Jesse "Outlaw" Howard, Sorehead Hill

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About the Artist/Site

Jesse Howard lived most of his life in Fulton, Missouri, and was known for the large environment of painted signs he created there. His signs bore traces of his varied life experiences, including interpretations of biblical verse, commentary on local and national politicians, and his low opinion of vandals who stole his signs.

In the late 1930s, Fulton hosted an annual exhibition of steam engines and antique farm machinery. Howard worked part-time at this event, and after seeing the crowds, decided he would create his own display. His plan was to make something that would encourage viewers to stop and learn about the Scriptures. At first he painted and erected signs on his property that focused solely on biblical events.

Reaction to Howard’s display was negative, however, and often combative: vandals stole or defaced the signs, rumors and lies about Howard were circulated in his community, and thieves stole cattle and sheep from his property. Gradually Howard’s hand-painted messages began to change, from biblical instruction to personal protest.

In the early 1950s, after a fire of undetermined origin began on Howard’s land, and both the local fire department and forest rangers failed to arrive, Howard renamed his 20-acre property “Hell’s Twenty Acres” to memorialize the episode. Fortunately, Howard’s neighbors had helped him fight the blaze.

Howard’s sign painting increased, and vandalism increased, too, along with bitter personal attacks. But local newspaper reporters, and artists and art historians at nearby universities—and beyond—were also taking notice. They offered approval and the opportunity for wider audiences. By 1968, Howard’s signs would be featured in Gregg Blasdel’s influential Art in America essay on art environments in the United States, and later, in exhibits at the Walker Art Center in Minneapolis, Minnesota, and at the Philadelphia College of Art. In 1977, the Kansas City Art Institute celebrated Howard’s artistry and his undaunted commitment to free speech. They invited Howard to speak with students and to show his work during a celebration of “Jesse Howard Day.”

When Howard died in 1983, his signs were sold off to private collectors. Today, nothing is left of the original environment.

~John Foster

SPACES Archives Holdings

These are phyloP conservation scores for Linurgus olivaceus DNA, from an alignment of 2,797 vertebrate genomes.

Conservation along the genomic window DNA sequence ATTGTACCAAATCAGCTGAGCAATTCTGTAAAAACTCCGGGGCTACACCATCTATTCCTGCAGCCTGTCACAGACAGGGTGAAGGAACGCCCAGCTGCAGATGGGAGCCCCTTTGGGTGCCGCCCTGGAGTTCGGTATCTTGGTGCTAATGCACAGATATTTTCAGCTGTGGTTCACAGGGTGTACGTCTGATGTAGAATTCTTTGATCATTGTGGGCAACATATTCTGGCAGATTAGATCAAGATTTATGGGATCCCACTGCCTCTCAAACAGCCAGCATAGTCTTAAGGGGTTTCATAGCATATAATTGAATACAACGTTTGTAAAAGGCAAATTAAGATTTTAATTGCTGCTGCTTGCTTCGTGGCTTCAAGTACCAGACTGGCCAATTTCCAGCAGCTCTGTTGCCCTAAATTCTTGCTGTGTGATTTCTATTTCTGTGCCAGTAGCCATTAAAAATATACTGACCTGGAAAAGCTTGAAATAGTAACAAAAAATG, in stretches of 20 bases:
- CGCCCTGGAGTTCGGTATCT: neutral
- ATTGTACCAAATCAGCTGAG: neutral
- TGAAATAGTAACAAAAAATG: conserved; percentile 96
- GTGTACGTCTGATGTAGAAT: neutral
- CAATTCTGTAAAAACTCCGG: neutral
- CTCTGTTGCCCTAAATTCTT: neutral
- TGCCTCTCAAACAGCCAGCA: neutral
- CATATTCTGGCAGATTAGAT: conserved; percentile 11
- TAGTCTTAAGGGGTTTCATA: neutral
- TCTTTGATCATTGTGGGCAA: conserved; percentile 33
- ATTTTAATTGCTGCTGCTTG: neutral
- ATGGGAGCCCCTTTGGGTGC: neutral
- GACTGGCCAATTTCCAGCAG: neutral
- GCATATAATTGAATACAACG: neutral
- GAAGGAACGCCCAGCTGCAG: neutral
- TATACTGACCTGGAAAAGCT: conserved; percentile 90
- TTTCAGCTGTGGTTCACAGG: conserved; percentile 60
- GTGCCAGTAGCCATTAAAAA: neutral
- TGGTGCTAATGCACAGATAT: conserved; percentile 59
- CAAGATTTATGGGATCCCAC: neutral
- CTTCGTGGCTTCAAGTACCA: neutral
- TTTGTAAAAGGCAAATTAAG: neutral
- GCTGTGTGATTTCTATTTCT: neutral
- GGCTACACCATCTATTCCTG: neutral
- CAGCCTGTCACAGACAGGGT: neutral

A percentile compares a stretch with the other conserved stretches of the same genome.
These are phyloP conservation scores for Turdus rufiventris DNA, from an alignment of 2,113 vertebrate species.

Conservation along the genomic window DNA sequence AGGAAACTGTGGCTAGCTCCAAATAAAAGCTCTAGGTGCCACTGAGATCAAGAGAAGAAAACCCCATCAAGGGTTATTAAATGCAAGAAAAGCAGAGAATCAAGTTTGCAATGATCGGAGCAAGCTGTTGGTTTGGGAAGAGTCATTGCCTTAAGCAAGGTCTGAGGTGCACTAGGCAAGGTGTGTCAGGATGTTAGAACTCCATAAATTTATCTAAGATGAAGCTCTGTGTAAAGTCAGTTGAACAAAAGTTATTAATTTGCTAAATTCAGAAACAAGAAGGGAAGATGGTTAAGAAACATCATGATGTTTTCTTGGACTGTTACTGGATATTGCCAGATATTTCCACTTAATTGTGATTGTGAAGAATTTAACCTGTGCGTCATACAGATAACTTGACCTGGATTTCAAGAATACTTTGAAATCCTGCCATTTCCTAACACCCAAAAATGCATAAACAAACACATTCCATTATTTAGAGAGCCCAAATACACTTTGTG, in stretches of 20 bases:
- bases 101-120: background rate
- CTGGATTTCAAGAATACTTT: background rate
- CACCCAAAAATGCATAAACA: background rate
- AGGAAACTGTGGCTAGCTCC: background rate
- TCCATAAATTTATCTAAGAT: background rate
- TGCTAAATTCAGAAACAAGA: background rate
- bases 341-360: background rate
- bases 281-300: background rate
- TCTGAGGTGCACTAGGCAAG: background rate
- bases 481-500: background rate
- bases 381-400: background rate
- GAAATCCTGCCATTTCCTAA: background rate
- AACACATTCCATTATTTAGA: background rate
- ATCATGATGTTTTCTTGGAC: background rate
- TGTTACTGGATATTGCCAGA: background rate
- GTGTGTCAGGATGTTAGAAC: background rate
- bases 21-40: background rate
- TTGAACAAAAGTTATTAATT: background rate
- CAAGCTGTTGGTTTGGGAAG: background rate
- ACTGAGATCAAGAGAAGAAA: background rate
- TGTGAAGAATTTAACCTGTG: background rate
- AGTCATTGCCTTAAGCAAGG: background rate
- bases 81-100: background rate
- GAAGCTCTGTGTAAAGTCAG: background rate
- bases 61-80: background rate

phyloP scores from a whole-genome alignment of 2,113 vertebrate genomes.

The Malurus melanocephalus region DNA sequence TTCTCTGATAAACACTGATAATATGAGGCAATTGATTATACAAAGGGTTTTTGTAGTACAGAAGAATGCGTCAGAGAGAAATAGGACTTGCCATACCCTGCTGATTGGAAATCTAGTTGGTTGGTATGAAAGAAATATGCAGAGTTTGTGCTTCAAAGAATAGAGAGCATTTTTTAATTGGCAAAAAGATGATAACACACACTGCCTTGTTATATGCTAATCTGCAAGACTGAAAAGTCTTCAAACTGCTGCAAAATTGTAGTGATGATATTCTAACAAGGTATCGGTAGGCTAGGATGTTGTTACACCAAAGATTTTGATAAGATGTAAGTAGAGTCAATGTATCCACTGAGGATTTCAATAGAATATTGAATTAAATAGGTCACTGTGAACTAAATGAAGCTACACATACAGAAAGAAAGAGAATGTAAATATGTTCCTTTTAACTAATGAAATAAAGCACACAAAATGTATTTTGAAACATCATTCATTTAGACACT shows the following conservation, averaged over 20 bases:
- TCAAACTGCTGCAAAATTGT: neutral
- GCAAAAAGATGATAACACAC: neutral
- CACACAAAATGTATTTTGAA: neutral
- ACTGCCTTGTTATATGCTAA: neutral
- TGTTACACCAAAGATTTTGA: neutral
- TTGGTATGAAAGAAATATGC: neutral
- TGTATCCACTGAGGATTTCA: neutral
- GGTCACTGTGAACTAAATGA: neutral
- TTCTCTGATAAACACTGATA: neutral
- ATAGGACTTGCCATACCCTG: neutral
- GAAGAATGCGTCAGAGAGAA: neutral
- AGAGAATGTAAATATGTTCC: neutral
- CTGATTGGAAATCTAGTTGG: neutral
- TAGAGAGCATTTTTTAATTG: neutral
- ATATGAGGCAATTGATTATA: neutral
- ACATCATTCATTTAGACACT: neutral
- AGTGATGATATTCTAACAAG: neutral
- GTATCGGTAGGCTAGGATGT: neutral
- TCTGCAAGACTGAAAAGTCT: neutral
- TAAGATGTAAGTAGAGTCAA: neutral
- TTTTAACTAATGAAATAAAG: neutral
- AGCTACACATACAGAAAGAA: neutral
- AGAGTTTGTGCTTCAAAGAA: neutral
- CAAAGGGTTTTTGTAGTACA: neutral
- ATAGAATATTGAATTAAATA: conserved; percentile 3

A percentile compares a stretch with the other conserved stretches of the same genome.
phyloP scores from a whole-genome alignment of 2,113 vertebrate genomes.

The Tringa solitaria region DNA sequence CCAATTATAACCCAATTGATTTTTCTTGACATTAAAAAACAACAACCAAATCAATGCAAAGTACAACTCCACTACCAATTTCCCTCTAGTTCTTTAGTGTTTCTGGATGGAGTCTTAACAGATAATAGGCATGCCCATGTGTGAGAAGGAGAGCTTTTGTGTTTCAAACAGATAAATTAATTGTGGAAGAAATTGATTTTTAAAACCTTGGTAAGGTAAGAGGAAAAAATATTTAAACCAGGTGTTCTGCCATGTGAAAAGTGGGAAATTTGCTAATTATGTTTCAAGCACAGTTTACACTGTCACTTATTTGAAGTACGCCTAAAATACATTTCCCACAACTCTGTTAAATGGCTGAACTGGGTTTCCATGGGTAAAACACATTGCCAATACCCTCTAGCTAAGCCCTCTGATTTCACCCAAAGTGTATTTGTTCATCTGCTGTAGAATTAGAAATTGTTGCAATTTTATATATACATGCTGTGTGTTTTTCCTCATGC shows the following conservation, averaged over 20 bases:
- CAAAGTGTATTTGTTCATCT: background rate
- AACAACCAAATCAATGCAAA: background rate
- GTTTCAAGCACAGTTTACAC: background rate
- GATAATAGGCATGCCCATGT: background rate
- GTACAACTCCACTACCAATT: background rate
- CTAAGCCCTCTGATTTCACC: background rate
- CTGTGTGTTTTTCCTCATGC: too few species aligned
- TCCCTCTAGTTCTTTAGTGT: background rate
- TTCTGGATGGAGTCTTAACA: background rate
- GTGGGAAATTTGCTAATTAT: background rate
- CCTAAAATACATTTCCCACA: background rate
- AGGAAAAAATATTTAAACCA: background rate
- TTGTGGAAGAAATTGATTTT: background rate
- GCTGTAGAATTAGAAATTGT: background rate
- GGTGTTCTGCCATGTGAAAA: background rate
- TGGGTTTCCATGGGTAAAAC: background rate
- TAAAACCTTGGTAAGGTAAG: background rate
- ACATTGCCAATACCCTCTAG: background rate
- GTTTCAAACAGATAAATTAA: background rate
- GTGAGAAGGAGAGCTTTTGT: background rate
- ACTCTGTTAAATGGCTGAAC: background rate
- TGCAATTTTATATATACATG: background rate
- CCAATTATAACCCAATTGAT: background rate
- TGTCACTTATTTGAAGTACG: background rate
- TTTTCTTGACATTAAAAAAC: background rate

1 folder: clippings, correspondence, pamphlets, images

Related Documents

Jesse Howard Bibliography

Postcard to SPACES/Seymour Rosen from Starr Sutherland, 6/26/1986

Letter to SPACES/Seymour Rosen from Starr Sutherland

Note to “get credit” for Jesse Howard, 11/18/1983

Letter to Maude Howard from SPACES/Seymour Rosen, 12/4/1983

Letter to SPACES/Seymour Rosen from Howard W. Marshall, U of MO-Columbia, 9/30/1983

Letter to Howard W. Marshall, U of MO-Columbia from SPACES/Seymour Rosen, 11/7/1983

Letter to SPACES/Seymour Rosen from Howard W. Marshall, U of MO-Columbia, 10/11/1983

Handwritten inventory list for Kansas City Art Institute exhibition for Jesse Howard, 2/10/1984

Letter to SPACES/Seymour Rosen from Willem Volkersz, KS City Art Institute, 11/1/1983

Letter to Claudia Daugherty, MO Arts Council from Willem Volkersz, Kansas City Art Institute, 11/1/1983

Inventory list for Jesse Howard exhibition at U of MO-Columbia, c. 1983

Letter to SPACES/Seymour Rosen from Howard W. Marshall, U of MO-Columbia, 11/21/1983

Postcard to SPACES/Seymour Rosen from Howard W. Marshall, U of MO-Columbia, 11/21/1983

Letter to Howard W. Marshall, U of MO-Columbia from SPACES/Seymour Rosen, 2/9/1987

Letter to SPACES/Seymour Rosen from Howard Wight Marshall, U of MO-Columbia, 2/26/1987

Flyer for “Folk Art or Idiosyncracy?” lecture, 9/26/1983

Timeline of Jesse Howard’s life

Letter to MO Arts Council from SPACES/Seymour Rosen, 11/9/1983

Letter to Rick Simoncelli, MO Arts Council from Howard W. Marshall, U of MO-Columbia, 11/1/1983

Letter to Friends from SPACES/Seymour Rosen, 11/2/1983

Letter from SPACES/Seymour Rosen, 11/1/1983

Draft of letter to request letter of support for Jesse Howard

List of letter recipients for Jesse Howard letter

Map and site information

Not Exact Address
West Fulton, Missouri, United States
Latitude/Longitude: 38.847371 / -91.94798


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